Archetypes are collective interpretations of images, characters or situations. They are embedded in our subconscious and shape our perceptions.

Why should brands take advantage of archetypes?

The interpretation of an archetype differs little from one person to the next. An example: Every human being describes the archetype "hero" and the values he represents in a similar way. So, if you compared the definitions of individual people, you would not see any major differences.

Brands can take advantage of this universal applicability of archetypes for their positioning. Example: The brand True Fruits uses the archetype "rebel". This is reflected in their marketing through provocative and ironic brand communication and in their storytelling. True Fruits uses the archetype to differentiate themselves in the fiercely competitive smoothie market.

That means: Fitting archetypes can be used for positioning, because they express the brand's personality in an understandable way. The public then automatically associates the values of the archetype with the brand. It serves to embed the brand in customers' minds.

How do archetypes develop?

Like clichés and myths, archetypes are expressions of so-called resonance fields. They are based on elemental human experiences such as birth, marriage, motherhood and death. These are experienced by the majority of human beings.

What are the benefits of using archetypes?

  1. People have a clear image of the brand.
  2. This image stays in their memories; it is practically etched into their brains.
  3. The values that are used shape people's attitude toward the brand and impact their preferences.
  4. People's motivations are addressed directly and on a subconscious level.

Examples — what brands use what archetypes?

Archetypen von Harley Davidson - Photo by Oleg Magni from Pexels

Stiftung Warentest: The wise one – just, prudent and authentic
Airbnb: The friend – sociable, familiar and appreciative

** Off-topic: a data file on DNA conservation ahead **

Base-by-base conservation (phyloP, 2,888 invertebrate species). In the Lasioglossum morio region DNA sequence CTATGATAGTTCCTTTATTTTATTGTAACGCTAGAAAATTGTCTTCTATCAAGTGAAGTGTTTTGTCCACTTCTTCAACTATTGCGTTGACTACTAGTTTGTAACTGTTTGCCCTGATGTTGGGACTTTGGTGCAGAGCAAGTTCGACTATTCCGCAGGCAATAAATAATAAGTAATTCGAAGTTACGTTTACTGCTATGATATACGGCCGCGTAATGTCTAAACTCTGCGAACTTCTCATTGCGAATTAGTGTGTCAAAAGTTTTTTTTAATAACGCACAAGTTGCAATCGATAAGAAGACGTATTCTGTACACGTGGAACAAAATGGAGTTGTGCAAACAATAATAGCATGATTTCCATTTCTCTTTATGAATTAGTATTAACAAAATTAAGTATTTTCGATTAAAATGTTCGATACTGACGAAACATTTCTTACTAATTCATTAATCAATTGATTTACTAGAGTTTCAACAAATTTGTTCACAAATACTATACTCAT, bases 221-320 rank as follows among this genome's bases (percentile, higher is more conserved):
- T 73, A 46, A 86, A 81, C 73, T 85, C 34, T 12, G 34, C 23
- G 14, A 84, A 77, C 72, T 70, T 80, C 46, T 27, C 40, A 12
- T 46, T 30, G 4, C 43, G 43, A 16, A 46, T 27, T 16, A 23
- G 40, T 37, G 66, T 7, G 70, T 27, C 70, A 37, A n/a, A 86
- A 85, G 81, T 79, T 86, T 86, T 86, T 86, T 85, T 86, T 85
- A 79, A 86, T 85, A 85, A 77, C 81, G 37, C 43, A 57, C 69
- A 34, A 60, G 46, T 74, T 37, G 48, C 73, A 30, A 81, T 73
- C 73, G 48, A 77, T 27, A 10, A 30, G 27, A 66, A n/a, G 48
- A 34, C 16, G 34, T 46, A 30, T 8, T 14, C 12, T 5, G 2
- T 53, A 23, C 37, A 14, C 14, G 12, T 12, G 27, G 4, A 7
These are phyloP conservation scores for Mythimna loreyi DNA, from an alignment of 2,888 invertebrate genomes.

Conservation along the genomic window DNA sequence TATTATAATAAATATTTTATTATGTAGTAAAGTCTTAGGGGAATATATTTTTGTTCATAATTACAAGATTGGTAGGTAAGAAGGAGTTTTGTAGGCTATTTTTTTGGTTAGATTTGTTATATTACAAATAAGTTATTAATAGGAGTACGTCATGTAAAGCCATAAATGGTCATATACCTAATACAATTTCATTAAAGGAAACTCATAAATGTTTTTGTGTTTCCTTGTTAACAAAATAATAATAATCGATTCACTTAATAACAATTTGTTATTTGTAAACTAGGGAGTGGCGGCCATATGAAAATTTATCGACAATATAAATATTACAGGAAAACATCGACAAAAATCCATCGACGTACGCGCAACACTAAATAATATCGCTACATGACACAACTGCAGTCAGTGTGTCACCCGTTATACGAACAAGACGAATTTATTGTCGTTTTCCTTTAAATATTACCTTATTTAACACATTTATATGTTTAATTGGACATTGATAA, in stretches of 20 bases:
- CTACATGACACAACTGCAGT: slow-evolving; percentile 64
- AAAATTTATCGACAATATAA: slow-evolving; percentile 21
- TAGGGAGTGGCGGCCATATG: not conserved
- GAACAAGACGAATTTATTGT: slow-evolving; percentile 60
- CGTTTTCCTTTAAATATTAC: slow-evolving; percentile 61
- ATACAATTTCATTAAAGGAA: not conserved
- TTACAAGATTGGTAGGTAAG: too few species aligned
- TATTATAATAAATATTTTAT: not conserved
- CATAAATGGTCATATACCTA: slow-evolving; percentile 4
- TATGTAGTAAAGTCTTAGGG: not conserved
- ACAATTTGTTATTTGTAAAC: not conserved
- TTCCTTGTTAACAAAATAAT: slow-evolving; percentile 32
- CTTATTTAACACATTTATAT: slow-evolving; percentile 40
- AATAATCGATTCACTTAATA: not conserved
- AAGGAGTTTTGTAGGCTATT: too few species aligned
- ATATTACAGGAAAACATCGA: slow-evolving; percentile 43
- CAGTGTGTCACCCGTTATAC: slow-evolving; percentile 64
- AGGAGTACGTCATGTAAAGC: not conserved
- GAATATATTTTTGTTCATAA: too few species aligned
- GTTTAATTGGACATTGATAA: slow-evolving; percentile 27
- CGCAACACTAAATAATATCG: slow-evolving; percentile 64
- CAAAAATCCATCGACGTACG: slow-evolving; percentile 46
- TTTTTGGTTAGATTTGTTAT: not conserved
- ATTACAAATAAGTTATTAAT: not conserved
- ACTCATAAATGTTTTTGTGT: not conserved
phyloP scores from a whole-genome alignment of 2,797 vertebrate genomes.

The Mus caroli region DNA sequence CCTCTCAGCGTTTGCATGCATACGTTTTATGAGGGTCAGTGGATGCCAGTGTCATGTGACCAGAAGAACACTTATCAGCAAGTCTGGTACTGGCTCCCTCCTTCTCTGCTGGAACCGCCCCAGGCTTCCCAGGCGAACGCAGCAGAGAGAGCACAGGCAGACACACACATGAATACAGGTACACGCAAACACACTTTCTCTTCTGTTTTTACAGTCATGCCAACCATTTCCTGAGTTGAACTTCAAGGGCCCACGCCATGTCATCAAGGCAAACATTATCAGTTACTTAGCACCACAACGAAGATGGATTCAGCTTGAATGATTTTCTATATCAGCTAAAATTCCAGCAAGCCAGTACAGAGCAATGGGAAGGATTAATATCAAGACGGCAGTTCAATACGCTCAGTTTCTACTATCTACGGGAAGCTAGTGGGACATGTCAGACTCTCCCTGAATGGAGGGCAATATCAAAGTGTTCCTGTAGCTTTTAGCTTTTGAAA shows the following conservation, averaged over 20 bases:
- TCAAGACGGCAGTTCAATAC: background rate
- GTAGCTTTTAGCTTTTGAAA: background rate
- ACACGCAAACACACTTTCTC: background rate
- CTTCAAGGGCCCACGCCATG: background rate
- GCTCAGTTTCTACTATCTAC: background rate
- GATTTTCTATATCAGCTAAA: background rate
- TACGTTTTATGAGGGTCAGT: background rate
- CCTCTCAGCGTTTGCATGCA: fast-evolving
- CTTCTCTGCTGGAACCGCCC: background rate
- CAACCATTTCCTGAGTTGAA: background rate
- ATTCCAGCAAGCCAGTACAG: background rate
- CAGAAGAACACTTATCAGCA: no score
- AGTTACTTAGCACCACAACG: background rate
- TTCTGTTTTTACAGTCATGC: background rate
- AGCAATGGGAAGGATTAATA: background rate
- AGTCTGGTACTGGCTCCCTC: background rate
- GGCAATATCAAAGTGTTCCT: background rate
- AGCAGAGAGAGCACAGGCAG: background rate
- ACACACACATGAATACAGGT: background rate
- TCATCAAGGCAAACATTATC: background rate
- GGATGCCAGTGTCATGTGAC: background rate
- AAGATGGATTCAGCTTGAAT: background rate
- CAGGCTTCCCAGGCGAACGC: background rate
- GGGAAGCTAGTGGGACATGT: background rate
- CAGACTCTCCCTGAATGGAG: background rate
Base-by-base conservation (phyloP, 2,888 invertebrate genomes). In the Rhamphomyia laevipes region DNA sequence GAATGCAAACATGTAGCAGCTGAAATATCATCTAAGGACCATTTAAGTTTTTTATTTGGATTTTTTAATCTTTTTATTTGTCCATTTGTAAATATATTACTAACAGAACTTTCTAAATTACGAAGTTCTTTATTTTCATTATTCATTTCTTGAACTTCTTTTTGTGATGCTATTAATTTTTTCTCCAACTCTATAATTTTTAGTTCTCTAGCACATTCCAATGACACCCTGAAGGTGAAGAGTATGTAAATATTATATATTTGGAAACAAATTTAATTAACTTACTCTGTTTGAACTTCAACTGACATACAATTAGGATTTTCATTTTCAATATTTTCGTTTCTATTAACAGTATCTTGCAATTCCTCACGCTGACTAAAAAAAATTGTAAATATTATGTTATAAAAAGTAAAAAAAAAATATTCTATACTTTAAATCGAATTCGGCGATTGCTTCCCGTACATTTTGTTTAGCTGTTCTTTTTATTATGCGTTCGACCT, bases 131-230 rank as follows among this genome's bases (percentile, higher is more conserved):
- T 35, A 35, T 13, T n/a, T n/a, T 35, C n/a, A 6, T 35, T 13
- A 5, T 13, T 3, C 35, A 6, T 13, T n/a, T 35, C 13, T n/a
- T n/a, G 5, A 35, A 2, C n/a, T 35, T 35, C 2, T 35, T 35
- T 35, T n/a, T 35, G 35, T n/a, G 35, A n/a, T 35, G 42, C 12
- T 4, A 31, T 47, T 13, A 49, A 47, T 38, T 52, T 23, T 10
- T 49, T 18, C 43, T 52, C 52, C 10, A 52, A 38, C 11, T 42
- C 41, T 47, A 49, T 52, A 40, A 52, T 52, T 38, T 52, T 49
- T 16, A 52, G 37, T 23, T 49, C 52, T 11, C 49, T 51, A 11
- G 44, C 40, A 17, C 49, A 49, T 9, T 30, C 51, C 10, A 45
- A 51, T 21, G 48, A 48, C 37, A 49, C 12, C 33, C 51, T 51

Volvo: The protector – generous, secure and helpful
Volkswagen: The down-to-earth one – empathic, friendly and familiar
Disney: The innocent – moral, optimistic and loving
Mercedes-Benz: The ruler – powerful, authoritarian and controlling
Nike: The hero – proud, knowledgeable and a strong competitor
Innocent: The fool – funny, curious and cheerful
Harley Davidson: The rebel – revolutionary, combative and mischievous
Lego: The creator – self-realizing, innovative and creative
Tesla: The magician – problem solving, inquisitive and visionary
The North Face: The explorer – adventurous, free and independent

Automotive Brand

Automotive Brand

Automotive Brand

Automotive Brand - Photo by Blake Newman from Pexels

The term automotive brand covers all brands of the automobile industry.

If an automobile group has several brands, the term automotive brand does not describe the company brand but the specific manufacturer brand. For instance, Volkswagen AG has the automotive brands VW, Audi, Seat and Bentley, among others.

Automotive brands can be divided into 4 segments:

  • Luxury automobile brands: Rolls Royce, Bentley, Ferrari
  • Premium brands: Mercedes, Audi, BMW, Volvo
  • Volume brands: VW, Seat, Ford, Opel
  • Low-price brands: Dacia, Kia, Hyundai

A successful automotive brand benefits from its brand core values, which have grown over a period of decades, and transport its specific character from the inside to the outside. It is recharged continuously with peak performances, much like a battery, which transmits its brand energy to the customer. Audi's peak performances, for example, include the Audi quattro technology, which earned the company a number of triumphant victories in motor sports. It still supports the brand to this day.

Apart from their peak performances, strong (automotive) brands are characterized by high agility paired with stability. This combination is called resilience. If you look at the positions of the leading auto makers on the BrandTrust Resilience Index, the significance of resilience becomes clear: In 2017, Audi defied the Diesel scandal and even passed Tesla (top position in the 2015 index). Apparently, consumers respond not only to the proselytizing powers of founder Elon Musk, but care about real experiences with the brand. Solid automotive brands, built over the course of many years, cannot be destroyed over night, because their customers are willing to forgive mistakes.

Still, strong automotive brands are facing some enormous challenges. The automobile industry is transforming into a mobility service provider, electric and hybrid vehicles seem to be replacing the classic combustion engine. How will historically-grown brands position themselves credibly against this backdrop – without sacrificing their brand core? The brand BMW stands for the joy of driving – but what does that mean for self-driven vehicles?

The question for the future is: Can an automotive brand turn into a mobility brand?

Learn more here:

Study: How fit for the future are our automotive brands?

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